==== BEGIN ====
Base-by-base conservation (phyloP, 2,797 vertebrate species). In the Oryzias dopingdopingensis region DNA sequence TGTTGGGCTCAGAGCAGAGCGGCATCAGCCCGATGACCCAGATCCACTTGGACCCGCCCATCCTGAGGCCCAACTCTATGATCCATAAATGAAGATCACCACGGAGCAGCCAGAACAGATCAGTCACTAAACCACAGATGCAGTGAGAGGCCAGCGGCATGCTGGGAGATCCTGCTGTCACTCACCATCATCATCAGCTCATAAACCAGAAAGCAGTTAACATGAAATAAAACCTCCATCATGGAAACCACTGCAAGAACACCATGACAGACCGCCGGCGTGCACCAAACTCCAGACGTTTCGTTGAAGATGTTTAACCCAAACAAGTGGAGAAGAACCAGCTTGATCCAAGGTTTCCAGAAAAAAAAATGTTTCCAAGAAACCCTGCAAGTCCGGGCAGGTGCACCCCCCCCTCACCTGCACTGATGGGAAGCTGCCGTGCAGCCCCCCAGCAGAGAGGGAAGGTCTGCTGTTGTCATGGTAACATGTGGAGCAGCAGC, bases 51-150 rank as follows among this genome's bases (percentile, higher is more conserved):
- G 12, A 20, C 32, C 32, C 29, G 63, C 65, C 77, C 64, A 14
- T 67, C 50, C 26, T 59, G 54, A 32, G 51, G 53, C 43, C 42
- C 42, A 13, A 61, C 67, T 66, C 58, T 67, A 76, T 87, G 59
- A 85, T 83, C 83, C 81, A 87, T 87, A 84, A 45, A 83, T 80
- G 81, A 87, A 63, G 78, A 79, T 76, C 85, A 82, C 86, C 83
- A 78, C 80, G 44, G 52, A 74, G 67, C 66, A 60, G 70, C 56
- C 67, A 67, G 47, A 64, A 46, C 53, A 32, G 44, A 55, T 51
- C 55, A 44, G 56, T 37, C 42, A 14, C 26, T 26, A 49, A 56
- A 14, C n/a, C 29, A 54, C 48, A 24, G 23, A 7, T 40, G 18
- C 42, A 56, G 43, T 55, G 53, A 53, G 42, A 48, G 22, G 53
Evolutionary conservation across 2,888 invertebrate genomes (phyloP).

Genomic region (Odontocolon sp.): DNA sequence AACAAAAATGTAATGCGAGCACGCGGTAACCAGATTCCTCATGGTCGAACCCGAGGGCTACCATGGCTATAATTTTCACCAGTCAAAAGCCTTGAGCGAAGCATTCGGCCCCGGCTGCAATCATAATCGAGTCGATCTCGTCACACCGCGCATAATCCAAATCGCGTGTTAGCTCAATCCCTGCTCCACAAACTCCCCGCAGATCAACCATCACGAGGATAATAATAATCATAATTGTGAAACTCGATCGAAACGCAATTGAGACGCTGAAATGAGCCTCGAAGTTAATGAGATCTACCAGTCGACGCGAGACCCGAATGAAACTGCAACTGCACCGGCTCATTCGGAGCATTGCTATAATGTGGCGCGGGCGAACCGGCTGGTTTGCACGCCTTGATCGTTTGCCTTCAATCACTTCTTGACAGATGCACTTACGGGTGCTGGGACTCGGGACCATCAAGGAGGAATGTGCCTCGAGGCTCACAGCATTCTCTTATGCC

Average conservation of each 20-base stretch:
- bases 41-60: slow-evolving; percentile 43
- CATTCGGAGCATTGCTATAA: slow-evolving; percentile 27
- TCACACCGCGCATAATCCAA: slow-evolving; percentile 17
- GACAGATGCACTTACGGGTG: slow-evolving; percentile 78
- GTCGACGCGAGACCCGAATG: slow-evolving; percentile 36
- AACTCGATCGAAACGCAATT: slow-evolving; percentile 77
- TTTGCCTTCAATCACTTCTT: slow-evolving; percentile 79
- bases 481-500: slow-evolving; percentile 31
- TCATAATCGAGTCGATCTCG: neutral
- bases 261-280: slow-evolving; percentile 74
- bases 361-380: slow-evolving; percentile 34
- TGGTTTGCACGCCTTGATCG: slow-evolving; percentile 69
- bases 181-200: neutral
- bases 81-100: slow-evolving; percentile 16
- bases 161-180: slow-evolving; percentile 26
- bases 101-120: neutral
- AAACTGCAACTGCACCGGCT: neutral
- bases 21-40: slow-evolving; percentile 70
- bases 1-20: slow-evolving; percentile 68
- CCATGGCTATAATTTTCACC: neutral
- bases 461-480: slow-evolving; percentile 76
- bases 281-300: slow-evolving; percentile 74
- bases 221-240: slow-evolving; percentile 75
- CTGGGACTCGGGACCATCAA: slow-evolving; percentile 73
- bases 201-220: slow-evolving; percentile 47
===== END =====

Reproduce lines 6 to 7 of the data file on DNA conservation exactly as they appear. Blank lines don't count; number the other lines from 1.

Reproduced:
- G 81, A 87, A 63, G 78, A 79, T 76, C 85, A 82, C 86, C 83
- A 78, C 80, G 44, G 52, A 74, G 67, C 66, A 60, G 70, C 56